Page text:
All of this is beginning to change, but not to change completely. "There are still plenty of French films that only the French could love," says the Australian cinema critic and author John Baxter, who is based in Paris. "But there are also, once again, some French films that we all can love.

"Partly these things are cyclical. You now have a new generation of talented young French directors and actors. The point is that, thanks to the subsidies which kept French cinema alive, there is an industry left for them to be talented in. They can still make French films, taking some of the best ideas from Hollywood without having to accept Hollywood values and limitations."

There is no doubt that the public subsidies allowed undeserving movies to be made. But the opposite point has proved not to be true. That subsidies existed has not prevented the emergence of talent and creativity (any more than they prevented the emergence of great movies in Australia in the 1970s, or Italy in the 1950s and 1960s).

All of the successful French films listed in this article could not have been made without subsidies. That they are successful, and more accessible to a non-French and a wider French audience, has nothing to do with "market" pressures.

They have been made by a generation of French directors like Jean-Pierre Jeunet ( Amélie) or Olivier Assayas ( Demonlover), who have worked briefly in Hollywood, or taken some ideas from it, but have remained triumphantly French. They want to be successful, but not in the limited Hollywood sense of producing money-spinning films.

Of course, this has not gone down well with some French cinema critics, who accuse the directors of taking the subsidies and then, horror of horror, making popular films. Amélie was excoriated by some as being too cheerful, too positive and too pro-French. (One critic said that it was a "far-right" movie because it did not have enough black and brown faces and portrayed a "little French" world that no longer exists.)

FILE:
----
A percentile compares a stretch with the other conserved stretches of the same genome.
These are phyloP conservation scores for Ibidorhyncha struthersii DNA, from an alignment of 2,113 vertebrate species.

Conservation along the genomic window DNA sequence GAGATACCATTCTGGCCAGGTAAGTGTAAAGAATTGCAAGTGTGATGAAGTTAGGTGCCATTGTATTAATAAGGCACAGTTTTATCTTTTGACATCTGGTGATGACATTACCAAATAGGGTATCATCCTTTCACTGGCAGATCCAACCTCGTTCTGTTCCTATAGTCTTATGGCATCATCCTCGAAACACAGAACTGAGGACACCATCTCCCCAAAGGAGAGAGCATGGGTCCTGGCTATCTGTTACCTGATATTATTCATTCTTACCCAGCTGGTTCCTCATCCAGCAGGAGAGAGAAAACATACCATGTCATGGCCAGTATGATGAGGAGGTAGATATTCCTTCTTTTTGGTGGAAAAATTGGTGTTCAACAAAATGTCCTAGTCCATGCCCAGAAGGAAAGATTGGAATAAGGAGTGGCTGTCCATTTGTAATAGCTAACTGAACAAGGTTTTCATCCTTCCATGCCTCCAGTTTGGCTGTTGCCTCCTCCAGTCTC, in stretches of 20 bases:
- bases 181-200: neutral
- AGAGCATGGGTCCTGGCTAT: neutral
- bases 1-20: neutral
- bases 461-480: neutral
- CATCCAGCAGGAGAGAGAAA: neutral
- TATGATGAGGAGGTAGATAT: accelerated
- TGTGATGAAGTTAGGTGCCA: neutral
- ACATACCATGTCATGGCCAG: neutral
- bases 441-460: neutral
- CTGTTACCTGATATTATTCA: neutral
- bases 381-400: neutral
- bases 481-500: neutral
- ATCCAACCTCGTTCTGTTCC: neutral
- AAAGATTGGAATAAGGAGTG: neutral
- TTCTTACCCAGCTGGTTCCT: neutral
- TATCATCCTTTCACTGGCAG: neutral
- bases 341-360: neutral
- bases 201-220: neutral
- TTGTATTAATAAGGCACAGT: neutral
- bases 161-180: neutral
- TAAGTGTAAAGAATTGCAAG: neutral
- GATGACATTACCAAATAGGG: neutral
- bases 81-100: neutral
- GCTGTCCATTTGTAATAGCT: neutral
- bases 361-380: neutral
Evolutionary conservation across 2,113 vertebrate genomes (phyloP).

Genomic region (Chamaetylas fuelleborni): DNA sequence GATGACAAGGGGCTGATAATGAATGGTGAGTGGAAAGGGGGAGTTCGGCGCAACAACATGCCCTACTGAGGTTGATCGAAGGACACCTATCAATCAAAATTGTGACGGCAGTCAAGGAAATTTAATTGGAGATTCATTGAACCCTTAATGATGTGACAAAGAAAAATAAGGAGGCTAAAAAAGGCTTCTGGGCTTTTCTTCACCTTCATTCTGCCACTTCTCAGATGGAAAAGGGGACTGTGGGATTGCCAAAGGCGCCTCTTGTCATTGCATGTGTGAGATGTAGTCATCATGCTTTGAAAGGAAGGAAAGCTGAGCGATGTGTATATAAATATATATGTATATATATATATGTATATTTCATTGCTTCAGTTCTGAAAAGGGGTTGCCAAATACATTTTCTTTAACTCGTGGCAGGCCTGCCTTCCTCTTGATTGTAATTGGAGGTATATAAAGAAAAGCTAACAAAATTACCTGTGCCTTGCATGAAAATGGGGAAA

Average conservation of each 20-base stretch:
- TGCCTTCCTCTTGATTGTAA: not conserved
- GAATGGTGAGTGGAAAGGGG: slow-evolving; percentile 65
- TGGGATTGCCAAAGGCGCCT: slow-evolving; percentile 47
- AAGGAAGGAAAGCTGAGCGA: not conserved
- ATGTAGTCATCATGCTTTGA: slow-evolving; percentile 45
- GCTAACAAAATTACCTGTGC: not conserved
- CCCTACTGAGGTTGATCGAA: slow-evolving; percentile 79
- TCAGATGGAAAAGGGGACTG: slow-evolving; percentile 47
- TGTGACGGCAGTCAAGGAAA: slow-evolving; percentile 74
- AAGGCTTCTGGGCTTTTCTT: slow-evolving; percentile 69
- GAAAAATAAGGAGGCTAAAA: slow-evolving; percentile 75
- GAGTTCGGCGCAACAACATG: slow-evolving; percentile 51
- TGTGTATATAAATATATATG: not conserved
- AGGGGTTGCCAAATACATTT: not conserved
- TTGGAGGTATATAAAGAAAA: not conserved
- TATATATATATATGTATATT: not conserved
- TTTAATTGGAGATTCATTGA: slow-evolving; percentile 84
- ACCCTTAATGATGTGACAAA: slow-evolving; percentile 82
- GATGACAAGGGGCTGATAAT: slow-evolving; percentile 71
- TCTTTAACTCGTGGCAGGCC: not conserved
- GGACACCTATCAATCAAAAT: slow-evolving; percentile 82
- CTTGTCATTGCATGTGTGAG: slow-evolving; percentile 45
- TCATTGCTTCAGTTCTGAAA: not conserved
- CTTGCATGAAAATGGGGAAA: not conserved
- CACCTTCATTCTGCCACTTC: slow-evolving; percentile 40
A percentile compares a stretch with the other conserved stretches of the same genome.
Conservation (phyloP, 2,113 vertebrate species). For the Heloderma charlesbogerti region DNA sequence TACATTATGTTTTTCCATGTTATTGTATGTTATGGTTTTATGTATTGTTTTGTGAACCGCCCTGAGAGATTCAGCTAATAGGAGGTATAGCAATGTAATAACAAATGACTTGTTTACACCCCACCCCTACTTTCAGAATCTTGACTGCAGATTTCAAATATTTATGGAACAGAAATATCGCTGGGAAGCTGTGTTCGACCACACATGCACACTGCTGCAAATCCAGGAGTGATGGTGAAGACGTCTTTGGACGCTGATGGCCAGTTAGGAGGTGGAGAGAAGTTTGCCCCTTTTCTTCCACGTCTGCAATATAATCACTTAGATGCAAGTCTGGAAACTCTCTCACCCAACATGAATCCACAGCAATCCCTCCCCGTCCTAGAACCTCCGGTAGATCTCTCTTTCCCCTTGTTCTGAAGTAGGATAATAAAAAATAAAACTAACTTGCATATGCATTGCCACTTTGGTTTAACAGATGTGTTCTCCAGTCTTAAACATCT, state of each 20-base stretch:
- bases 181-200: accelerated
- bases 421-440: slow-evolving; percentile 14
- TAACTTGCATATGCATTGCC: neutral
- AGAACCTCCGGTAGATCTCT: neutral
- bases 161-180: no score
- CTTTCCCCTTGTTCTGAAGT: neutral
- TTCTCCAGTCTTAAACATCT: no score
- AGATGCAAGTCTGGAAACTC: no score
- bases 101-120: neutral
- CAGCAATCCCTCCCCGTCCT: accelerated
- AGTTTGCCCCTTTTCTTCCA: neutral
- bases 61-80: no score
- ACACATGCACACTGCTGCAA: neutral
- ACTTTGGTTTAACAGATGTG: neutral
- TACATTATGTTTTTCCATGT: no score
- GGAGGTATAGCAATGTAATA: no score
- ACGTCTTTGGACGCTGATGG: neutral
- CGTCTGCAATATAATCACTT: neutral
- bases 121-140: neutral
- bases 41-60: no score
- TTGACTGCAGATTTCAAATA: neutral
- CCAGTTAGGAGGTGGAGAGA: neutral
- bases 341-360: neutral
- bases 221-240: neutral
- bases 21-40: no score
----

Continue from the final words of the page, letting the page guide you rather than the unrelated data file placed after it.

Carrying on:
But there is an even greater irony. Just as the French method of protecting its movie industry has proved its worth, it is threatened with collapse. "French cinema on the verge of implosion" was one headline in the newspaper Le Monde yesterday in its Cannes coverage.

Something like one-fifth of all the funding for French cinema, about €150m (£95m), comes from the cable television channel Canal Plus, which is losing money and subscribers and trying the patience of its owner, the media giant Vivendi Universal. The other television companies are also struggling to meet their commitments to buy, screen and help to fund movies. The new government is looking around for new sources of financing, possibly by placing a new tax on DVDs.

Despite this, the long war waged by Hollywood against the French protection of its industry has gone into a lull. The success of French films, far from annoying Hollywood, seems to have appeased it. (In LA, success is everything, after all.)

John Baxter is right. You can argue about subsidies vs the market and creativity for ever. The point is that the French have an independent movie industry to argue about.

The main movers

Mathieu Kassovitz

The young actor-turned-director won the Cannes best director prize for his second film, La Haine, in 1995, a bleak depiction of ghetto life in the Paris suburbs, filmed in black and white. Since then he has combined acting with directing. His most prominent acting role was in the acclaimed 2001 film Amélie.

Canal Plus

The film arm of the French pay-TV station, StudioCanal, is the major contributor to French film production, investing more than £90m each year. Equal amounts go intoFrench, European and US films. Its foreign successes include Billy Elliot. Canal Plus is part of the Vivendi Universal group, headed by Jean-Marie Messier, above.

Luc Besson

One of the few French film directors known outside his country, Besson directed the cult science fiction film The Fifth Element in 1997, after scoring a national success with the black comedy Subway, and gaining world recognition with The Big Blue, Nikita and Léon. He also produced the successful Taxi and Nil by Mouth.